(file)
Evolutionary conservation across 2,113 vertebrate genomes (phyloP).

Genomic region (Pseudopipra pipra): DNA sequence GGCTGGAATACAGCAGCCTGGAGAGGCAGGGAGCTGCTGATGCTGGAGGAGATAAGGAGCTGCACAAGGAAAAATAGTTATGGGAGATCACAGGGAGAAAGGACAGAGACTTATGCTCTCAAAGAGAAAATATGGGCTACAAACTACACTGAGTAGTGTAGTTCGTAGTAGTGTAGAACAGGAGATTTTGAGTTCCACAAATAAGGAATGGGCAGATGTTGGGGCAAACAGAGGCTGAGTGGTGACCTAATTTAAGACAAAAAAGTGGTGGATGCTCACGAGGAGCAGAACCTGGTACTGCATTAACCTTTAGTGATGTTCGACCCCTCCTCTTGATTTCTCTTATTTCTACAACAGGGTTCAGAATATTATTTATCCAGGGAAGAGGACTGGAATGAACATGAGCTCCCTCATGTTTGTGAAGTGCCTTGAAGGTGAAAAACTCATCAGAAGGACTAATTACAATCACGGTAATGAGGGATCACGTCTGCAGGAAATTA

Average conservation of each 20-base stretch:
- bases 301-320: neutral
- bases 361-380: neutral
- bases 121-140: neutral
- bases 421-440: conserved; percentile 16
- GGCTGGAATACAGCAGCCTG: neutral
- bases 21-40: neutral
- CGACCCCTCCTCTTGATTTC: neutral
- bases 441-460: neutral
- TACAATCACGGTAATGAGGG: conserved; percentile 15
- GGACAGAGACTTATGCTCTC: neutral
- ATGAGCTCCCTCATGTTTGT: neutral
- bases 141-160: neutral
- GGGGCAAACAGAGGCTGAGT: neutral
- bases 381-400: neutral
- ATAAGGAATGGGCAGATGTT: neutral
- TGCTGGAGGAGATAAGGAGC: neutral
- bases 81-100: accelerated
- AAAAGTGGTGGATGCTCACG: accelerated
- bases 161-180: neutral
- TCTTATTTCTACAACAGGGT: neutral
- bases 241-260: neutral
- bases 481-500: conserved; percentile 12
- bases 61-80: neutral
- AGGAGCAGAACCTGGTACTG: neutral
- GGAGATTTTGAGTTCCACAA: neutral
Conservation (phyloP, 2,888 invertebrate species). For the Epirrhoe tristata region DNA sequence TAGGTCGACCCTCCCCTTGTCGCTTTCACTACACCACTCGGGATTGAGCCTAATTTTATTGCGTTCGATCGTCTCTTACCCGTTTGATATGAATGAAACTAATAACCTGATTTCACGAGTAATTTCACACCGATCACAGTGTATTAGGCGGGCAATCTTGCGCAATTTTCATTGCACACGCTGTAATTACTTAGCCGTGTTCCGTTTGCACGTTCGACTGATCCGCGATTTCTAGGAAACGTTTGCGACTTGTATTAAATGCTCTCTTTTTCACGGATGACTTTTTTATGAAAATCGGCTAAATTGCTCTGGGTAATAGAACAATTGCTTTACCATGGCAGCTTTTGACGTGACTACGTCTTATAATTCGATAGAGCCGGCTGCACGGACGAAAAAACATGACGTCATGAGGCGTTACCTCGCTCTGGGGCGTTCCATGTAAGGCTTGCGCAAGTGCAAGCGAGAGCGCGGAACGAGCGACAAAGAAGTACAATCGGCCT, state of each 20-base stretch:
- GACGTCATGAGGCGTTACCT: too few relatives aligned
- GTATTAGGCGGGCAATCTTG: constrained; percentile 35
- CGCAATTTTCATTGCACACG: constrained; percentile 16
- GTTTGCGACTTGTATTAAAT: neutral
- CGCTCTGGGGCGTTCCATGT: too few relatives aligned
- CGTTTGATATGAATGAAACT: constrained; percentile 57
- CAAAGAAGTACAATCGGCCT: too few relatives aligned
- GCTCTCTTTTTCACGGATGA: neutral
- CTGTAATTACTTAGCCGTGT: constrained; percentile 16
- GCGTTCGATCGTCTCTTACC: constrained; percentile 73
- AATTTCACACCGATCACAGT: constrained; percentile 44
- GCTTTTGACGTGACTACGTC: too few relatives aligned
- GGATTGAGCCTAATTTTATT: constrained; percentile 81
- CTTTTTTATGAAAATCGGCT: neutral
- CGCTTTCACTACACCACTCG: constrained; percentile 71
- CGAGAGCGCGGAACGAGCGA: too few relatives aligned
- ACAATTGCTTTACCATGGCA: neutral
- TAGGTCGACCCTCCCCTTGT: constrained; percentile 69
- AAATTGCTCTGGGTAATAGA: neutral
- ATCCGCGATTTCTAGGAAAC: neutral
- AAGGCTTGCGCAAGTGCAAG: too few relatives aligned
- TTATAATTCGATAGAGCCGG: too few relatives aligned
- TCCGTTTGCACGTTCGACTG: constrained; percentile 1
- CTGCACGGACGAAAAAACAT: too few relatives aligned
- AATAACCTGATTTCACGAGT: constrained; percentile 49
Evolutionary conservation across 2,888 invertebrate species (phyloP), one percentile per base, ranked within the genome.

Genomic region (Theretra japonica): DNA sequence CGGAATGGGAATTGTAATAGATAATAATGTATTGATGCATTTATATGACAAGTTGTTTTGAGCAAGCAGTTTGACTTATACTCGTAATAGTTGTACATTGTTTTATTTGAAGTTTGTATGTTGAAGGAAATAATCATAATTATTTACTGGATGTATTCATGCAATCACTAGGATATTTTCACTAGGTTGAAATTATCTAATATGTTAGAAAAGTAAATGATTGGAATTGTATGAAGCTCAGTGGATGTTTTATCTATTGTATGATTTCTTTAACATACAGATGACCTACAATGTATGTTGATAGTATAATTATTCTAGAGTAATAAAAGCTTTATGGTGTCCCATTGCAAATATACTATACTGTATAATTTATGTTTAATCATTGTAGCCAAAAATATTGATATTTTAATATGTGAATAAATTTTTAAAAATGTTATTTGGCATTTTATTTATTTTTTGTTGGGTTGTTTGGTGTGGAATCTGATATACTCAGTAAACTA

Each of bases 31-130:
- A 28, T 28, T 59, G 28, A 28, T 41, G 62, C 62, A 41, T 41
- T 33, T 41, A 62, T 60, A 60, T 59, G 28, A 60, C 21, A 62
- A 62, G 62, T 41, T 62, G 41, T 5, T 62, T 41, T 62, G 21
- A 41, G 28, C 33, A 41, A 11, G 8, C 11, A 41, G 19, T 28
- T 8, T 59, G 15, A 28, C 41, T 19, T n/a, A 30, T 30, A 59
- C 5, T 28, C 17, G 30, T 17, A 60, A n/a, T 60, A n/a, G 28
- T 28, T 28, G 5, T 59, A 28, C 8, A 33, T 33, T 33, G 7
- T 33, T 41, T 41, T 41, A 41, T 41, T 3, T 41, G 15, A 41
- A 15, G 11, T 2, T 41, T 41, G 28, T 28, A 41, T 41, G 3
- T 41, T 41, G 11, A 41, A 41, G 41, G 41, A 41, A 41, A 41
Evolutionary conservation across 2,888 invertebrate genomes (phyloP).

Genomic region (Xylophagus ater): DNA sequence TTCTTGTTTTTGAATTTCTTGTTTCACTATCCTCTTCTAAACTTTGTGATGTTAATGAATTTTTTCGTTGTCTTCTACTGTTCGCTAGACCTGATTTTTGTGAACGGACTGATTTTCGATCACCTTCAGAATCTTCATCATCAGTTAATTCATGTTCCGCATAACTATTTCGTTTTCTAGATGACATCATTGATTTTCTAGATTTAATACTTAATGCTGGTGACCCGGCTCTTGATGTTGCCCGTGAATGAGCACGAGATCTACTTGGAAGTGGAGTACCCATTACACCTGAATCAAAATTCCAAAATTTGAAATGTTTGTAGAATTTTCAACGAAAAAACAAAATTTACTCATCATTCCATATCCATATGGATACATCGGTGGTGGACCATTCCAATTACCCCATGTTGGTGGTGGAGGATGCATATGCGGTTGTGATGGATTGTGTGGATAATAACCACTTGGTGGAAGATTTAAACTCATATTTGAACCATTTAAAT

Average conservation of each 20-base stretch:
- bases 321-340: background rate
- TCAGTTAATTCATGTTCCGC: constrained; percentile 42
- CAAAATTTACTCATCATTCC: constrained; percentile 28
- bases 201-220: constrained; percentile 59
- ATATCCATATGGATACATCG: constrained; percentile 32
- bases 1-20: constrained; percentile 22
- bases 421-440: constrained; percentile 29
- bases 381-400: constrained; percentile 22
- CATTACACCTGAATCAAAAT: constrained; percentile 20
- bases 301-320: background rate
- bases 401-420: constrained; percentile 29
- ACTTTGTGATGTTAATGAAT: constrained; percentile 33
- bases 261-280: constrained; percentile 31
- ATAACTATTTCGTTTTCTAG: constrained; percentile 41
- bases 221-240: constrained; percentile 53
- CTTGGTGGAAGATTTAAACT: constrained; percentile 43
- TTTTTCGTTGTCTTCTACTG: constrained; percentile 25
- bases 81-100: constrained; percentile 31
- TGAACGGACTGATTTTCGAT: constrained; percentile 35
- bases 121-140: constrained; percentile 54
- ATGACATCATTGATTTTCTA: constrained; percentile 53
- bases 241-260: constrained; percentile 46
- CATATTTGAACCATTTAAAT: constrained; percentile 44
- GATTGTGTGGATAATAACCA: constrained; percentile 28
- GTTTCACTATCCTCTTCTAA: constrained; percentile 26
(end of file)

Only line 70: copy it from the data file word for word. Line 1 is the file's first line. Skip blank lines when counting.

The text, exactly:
Average conservation of each 20-base stretch: